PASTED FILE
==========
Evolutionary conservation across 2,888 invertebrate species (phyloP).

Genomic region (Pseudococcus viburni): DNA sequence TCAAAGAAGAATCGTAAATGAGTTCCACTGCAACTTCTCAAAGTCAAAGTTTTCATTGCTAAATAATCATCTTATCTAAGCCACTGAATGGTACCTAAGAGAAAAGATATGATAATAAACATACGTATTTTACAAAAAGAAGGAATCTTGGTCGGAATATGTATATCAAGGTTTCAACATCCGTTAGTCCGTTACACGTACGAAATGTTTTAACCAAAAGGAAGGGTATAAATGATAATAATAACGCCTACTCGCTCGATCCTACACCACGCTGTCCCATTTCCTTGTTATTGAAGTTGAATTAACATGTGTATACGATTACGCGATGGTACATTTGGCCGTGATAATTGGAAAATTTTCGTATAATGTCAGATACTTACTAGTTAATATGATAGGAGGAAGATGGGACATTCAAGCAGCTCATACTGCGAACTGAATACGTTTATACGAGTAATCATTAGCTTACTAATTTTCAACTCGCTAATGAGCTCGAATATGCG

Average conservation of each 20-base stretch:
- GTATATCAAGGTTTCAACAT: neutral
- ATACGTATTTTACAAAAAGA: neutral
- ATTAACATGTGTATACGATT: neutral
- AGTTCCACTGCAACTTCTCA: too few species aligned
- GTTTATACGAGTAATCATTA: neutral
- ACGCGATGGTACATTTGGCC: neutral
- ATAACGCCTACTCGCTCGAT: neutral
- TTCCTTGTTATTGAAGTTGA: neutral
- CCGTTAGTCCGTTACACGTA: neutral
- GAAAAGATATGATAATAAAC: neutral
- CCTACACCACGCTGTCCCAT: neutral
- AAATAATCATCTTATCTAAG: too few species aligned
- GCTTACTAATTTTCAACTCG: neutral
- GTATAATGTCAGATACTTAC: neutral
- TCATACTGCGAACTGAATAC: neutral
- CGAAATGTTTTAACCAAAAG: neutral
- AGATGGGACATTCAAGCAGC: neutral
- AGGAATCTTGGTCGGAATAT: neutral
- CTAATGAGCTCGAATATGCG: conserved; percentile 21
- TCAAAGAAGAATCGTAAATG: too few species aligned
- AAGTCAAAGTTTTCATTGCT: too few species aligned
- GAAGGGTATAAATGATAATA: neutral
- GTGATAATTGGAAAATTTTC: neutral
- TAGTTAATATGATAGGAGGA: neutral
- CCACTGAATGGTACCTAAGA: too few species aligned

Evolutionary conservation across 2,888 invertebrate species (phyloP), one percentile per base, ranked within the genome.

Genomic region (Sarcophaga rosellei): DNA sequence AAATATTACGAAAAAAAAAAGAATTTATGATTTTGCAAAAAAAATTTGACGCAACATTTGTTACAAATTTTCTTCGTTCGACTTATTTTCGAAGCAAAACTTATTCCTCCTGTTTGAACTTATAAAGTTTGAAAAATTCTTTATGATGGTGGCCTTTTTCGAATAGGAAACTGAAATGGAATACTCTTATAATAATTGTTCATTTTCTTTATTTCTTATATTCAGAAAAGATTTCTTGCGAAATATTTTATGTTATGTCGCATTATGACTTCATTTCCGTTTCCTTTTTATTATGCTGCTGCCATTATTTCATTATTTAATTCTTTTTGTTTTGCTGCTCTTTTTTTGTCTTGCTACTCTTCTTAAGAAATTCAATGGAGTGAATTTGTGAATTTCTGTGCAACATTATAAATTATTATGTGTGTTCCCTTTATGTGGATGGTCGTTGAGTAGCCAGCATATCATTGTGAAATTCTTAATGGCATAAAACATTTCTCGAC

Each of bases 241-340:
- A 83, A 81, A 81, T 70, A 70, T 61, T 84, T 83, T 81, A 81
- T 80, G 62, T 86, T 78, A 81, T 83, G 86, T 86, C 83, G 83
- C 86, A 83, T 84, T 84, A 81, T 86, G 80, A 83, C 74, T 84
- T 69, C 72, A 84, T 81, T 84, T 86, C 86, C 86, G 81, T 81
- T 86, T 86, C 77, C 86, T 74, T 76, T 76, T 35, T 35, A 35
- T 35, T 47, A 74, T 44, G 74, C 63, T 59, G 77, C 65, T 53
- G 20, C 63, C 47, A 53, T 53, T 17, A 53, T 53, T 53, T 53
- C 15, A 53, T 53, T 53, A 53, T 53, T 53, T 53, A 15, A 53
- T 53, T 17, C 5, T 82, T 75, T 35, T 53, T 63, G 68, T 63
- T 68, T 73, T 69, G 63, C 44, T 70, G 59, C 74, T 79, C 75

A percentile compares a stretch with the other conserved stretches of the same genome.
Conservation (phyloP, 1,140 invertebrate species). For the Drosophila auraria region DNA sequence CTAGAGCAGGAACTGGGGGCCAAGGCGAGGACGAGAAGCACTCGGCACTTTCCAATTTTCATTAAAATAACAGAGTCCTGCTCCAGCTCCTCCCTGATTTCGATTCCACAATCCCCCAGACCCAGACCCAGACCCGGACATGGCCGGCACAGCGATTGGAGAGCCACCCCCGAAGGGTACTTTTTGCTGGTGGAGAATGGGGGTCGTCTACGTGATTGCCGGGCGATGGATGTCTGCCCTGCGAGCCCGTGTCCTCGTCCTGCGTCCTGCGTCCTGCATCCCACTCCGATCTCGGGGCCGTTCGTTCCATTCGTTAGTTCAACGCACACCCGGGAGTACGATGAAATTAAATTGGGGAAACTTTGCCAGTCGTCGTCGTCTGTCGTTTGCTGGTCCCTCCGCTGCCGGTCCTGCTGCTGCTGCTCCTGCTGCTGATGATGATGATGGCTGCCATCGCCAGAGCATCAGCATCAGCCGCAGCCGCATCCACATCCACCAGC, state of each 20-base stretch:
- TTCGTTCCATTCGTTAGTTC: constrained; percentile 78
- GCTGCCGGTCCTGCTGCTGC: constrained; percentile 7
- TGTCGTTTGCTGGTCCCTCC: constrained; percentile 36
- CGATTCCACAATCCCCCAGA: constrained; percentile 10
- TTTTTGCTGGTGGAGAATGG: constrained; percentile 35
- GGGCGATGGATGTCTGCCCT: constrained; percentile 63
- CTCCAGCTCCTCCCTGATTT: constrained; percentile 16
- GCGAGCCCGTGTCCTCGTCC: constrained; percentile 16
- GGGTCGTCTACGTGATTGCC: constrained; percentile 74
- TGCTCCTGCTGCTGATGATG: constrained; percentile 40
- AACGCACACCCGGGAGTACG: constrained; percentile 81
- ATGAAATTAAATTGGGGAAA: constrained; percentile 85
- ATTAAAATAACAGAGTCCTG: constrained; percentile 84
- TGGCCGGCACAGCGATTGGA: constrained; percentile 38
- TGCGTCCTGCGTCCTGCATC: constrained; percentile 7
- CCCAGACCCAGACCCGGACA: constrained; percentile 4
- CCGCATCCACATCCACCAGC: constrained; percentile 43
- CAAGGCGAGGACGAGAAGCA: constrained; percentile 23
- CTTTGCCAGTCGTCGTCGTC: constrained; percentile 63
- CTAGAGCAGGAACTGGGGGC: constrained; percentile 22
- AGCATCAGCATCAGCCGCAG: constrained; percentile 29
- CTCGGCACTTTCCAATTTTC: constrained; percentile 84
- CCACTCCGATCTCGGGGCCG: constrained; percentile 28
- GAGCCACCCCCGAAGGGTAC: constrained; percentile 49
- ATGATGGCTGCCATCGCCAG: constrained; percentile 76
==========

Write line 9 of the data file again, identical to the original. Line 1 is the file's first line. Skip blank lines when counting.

- ACGCGATGGTACATTTGGCC: neutral